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Daniel Andrews acknowledged need to protect highest conservation value forest, allowed it to be logged anyway, Senate Inquiry into animal extinction crisis hears

Media Release
Janet Rice 22 Nov 2018

The Senate Inquiry into Australia’s animal extinction crisis today heard testimony that Victorian Premier Daniel Andrews acknowledged the need to protect the highest conservation value forests, but buckled under pressure from VicForests, the state-owned logging company, to allow these forest areas to be logged.

Premier Andrews set up a Taskforce as an election promise in 2014, that was made up of environmentalists, industry and unions. The Taskforce’s Statement of Intent noted the “current ‘business-as-usual’ response to the many complex issues facing Victoria’s forests is insufficient, and that to continue in this way will be of detriment to all stakeholders and the broader community.”

“Premier Andrews was in a bind - despite knowing these areas of forests needed to be protected, VicForests had over-logged other forests and could therefore not fulfil future contracts. Daniel Andrews buckled under pressure from VicForests and industry, turned his back on the Taskforce and sold out these incredibly important forests and the threatened animals that live in them,” said Sarah Rees of MyEnvironment Inc and member of the Taskforce.

“It’s staggering that after acknowledging the importance of protecting these forests of highest conservation value, Premier Daniel Andrews is now allowing logging in these areas,” said Senator Janet Rice, Australian Greens forest spokesperson and Chair of the Senate inquiry into Australia’s extinction crisis.

“Daniel Andrews needs to come clean with Victorians before Saturday’s election about how he has shafted the environment to save his political skin after VicForests over-logged our forests."

“In the meantime we have a serious extinction crisis on our doorstep, with animals like the Leadbeater’s Possum on the brink of extinction because their homes are being logged overwhelmingly for woodchips. It’s just madness.”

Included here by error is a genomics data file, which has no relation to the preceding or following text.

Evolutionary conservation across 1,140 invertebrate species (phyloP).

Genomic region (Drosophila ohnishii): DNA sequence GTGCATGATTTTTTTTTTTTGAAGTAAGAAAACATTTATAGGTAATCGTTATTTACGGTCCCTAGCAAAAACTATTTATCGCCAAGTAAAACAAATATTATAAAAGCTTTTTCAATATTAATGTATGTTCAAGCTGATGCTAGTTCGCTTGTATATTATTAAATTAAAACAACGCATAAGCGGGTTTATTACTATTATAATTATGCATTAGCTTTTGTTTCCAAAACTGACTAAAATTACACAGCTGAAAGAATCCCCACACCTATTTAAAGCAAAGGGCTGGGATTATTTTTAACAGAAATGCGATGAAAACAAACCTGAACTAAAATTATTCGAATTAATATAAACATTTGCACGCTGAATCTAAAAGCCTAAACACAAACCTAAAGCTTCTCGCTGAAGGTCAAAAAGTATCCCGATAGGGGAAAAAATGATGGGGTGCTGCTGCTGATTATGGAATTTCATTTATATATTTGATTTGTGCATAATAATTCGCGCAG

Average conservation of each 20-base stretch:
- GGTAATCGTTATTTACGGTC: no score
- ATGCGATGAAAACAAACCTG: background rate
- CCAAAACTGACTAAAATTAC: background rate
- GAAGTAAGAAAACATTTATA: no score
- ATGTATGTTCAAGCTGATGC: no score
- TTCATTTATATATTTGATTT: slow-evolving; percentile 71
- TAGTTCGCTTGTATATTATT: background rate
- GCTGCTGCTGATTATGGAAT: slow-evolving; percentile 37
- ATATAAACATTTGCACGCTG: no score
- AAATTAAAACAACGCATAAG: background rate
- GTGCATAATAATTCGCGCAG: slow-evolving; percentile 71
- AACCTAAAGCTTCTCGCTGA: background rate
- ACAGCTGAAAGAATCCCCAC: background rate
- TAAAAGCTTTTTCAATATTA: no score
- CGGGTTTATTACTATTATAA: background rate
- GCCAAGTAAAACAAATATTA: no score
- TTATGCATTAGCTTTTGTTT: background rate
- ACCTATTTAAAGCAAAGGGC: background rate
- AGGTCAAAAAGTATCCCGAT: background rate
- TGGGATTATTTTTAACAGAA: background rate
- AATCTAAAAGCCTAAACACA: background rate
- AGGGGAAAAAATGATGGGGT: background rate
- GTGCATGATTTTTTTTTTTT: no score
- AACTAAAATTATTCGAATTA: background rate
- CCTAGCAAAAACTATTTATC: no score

“Currently, 88% of Victoria’s timber comes from plantations. If we ended native forest logging and shifted to 100% plantation-sourced wood products, we’d not only protect what’s left of our precious forests and the endangered animals that rely on them, we’d give regional communities and workers a long-term future.”

“A vote for the Greens is a vote for the Great Forest National Park now and for many generations to come. A vote for Labor and Liberal is a vote for ongoing destruction.”

“Logging and woodchipping are driving threatened species such as koalas, the Leadbeater’s possum, the greater glider and the swift parrot to extinction, all under the auspices of Regional Forest Agreements that exempt logging from national environment laws,” said Wilderness Society Victorian Campaign Manager Amelia Young.

“Australia is in the grips of an extinction epidemic. We have the worst mammal extinction rate on the planet and it’s only getting worse. We are also the second worst in the world for biodiversity loss, only beaten by Indonesia. We need new national environment laws that actually protect nature and an independent watchdog, an Environmental Protection Authority, to enforce the laws."


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